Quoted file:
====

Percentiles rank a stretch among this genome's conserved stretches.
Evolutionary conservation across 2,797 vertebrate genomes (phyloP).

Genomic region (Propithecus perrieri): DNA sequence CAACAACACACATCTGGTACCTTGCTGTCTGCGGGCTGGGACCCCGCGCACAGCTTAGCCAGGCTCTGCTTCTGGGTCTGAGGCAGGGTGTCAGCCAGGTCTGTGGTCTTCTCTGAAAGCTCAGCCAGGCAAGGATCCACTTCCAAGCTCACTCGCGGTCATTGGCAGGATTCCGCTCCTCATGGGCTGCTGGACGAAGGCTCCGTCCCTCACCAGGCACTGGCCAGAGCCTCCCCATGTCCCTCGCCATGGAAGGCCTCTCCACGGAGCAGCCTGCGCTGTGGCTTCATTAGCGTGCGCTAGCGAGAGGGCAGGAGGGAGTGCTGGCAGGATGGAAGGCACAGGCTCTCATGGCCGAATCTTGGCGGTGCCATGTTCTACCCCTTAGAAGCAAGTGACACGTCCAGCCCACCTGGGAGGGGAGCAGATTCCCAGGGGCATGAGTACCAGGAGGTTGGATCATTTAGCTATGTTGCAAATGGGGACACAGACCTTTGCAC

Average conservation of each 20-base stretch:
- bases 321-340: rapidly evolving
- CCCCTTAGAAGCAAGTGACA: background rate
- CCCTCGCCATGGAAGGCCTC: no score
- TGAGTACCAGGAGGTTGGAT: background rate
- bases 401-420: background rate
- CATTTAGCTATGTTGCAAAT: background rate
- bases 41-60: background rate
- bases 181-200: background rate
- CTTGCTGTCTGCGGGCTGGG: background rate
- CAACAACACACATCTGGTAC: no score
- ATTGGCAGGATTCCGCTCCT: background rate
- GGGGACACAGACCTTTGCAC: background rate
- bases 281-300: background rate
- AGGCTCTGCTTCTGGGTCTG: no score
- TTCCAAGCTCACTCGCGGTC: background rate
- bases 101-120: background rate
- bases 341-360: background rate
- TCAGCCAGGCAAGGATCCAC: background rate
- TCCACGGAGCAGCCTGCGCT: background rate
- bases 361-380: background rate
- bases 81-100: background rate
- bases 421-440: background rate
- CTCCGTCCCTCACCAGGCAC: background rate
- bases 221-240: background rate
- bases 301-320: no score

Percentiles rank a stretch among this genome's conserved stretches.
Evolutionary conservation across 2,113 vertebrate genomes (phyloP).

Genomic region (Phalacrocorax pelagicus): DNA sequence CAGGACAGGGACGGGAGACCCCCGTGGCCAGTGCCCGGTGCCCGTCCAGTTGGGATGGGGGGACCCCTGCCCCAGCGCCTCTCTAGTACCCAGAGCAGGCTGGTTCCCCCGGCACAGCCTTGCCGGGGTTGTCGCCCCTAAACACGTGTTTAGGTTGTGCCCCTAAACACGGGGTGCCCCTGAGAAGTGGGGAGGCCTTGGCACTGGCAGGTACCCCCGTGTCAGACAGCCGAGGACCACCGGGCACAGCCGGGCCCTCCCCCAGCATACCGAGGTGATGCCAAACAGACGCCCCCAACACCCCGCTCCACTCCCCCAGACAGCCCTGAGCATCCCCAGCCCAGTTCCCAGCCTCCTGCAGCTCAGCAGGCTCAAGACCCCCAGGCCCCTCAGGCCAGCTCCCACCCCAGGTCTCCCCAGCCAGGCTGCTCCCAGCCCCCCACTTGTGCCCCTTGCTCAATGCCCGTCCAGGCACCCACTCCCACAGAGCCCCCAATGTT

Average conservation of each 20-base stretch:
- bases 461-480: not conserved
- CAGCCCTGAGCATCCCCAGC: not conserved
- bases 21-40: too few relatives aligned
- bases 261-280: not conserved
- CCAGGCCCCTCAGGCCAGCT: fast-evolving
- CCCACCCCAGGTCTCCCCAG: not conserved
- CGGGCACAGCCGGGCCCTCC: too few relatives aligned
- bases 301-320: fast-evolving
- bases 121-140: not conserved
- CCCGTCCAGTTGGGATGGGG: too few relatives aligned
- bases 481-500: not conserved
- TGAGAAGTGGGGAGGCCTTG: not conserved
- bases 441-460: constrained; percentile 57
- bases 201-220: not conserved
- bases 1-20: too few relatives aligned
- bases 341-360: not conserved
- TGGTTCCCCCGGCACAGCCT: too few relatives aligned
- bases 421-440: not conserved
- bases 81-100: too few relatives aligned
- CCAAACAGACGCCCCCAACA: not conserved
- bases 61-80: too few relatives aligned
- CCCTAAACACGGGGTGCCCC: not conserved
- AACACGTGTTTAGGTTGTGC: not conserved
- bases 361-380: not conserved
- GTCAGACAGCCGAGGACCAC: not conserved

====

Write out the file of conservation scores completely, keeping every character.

Percentiles rank a stretch among this genome's conserved stretches.
Evolutionary conservation across 2,797 vertebrate genomes (phyloP).

Genomic region (Propithecus perrieri): DNA sequence CAACAACACACATCTGGTACCTTGCTGTCTGCGGGCTGGGACCCCGCGCACAGCTTAGCCAGGCTCTGCTTCTGGGTCTGAGGCAGGGTGTCAGCCAGGTCTGTGGTCTTCTCTGAAAGCTCAGCCAGGCAAGGATCCACTTCCAAGCTCACTCGCGGTCATTGGCAGGATTCCGCTCCTCATGGGCTGCTGGACGAAGGCTCCGTCCCTCACCAGGCACTGGCCAGAGCCTCCCCATGTCCCTCGCCATGGAAGGCCTCTCCACGGAGCAGCCTGCGCTGTGGCTTCATTAGCGTGCGCTAGCGAGAGGGCAGGAGGGAGTGCTGGCAGGATGGAAGGCACAGGCTCTCATGGCCGAATCTTGGCGGTGCCATGTTCTACCCCTTAGAAGCAAGTGACACGTCCAGCCCACCTGGGAGGGGAGCAGATTCCCAGGGGCATGAGTACCAGGAGGTTGGATCATTTAGCTATGTTGCAAATGGGGACACAGACCTTTGCAC

Average conservation of each 20-base stretch:
- bases 321-340: rapidly evolving
- CCCCTTAGAAGCAAGTGACA: background rate
- CCCTCGCCATGGAAGGCCTC: no score
- TGAGTACCAGGAGGTTGGAT: background rate
- bases 401-420: background rate
- CATTTAGCTATGTTGCAAAT: background rate
- bases 41-60: background rate
- bases 181-200: background rate
- CTTGCTGTCTGCGGGCTGGG: background rate
- CAACAACACACATCTGGTAC: no score
- ATTGGCAGGATTCCGCTCCT: background rate
- GGGGACACAGACCTTTGCAC: background rate
- bases 281-300: background rate
- AGGCTCTGCTTCTGGGTCTG: no score
- TTCCAAGCTCACTCGCGGTC: background rate
- bases 101-120: background rate
- bases 341-360: background rate
- TCAGCCAGGCAAGGATCCAC: background rate
- TCCACGGAGCAGCCTGCGCT: background rate
- bases 361-380: background rate
- bases 81-100: background rate
- bases 421-440: background rate
- CTCCGTCCCTCACCAGGCAC: background rate
- bases 221-240: background rate
- bases 301-320: no score

Percentiles rank a stretch among this genome's conserved stretches.
Evolutionary conservation across 2,113 vertebrate genomes (phyloP).

Genomic region (Phalacrocorax pelagicus): DNA sequence CAGGACAGGGACGGGAGACCCCCGTGGCCAGTGCCCGGTGCCCGTCCAGTTGGGATGGGGGGACCCCTGCCCCAGCGCCTCTCTAGTACCCAGAGCAGGCTGGTTCCCCCGGCACAGCCTTGCCGGGGTTGTCGCCCCTAAACACGTGTTTAGGTTGTGCCCCTAAACACGGGGTGCCCCTGAGAAGTGGGGAGGCCTTGGCACTGGCAGGTACCCCCGTGTCAGACAGCCGAGGACCACCGGGCACAGCCGGGCCCTCCCCCAGCATACCGAGGTGATGCCAAACAGACGCCCCCAACACCCCGCTCCACTCCCCCAGACAGCCCTGAGCATCCCCAGCCCAGTTCCCAGCCTCCTGCAGCTCAGCAGGCTCAAGACCCCCAGGCCCCTCAGGCCAGCTCCCACCCCAGGTCTCCCCAGCCAGGCTGCTCCCAGCCCCCCACTTGTGCCCCTTGCTCAATGCCCGTCCAGGCACCCACTCCCACAGAGCCCCCAATGTT

Average conservation of each 20-base stretch:
- bases 461-480: not conserved
- CAGCCCTGAGCATCCCCAGC: not conserved
- bases 21-40: too few relatives aligned
- bases 261-280: not conserved
- CCAGGCCCCTCAGGCCAGCT: fast-evolving
- CCCACCCCAGGTCTCCCCAG: not conserved
- CGGGCACAGCCGGGCCCTCC: too few relatives aligned
- bases 301-320: fast-evolving
- bases 121-140: not conserved
- CCCGTCCAGTTGGGATGGGG: too few relatives aligned
- bases 481-500: not conserved
- TGAGAAGTGGGGAGGCCTTG: not conserved
- bases 441-460: constrained; percentile 57
- bases 201-220: not conserved
- bases 1-20: too few relatives aligned
- bases 341-360: not conserved
- TGGTTCCCCCGGCACAGCCT: too few relatives aligned
- bases 421-440: not conserved
- bases 81-100: too few relatives aligned
- CCAAACAGACGCCCCCAACA: not conserved
- bases 61-80: too few relatives aligned
- CCCTAAACACGGGGTGCCCC: not conserved
- AACACGTGTTTAGGTTGTGC: not conserved
- bases 361-380: not conserved
- GTCAGACAGCCGAGGACCAC: not conserved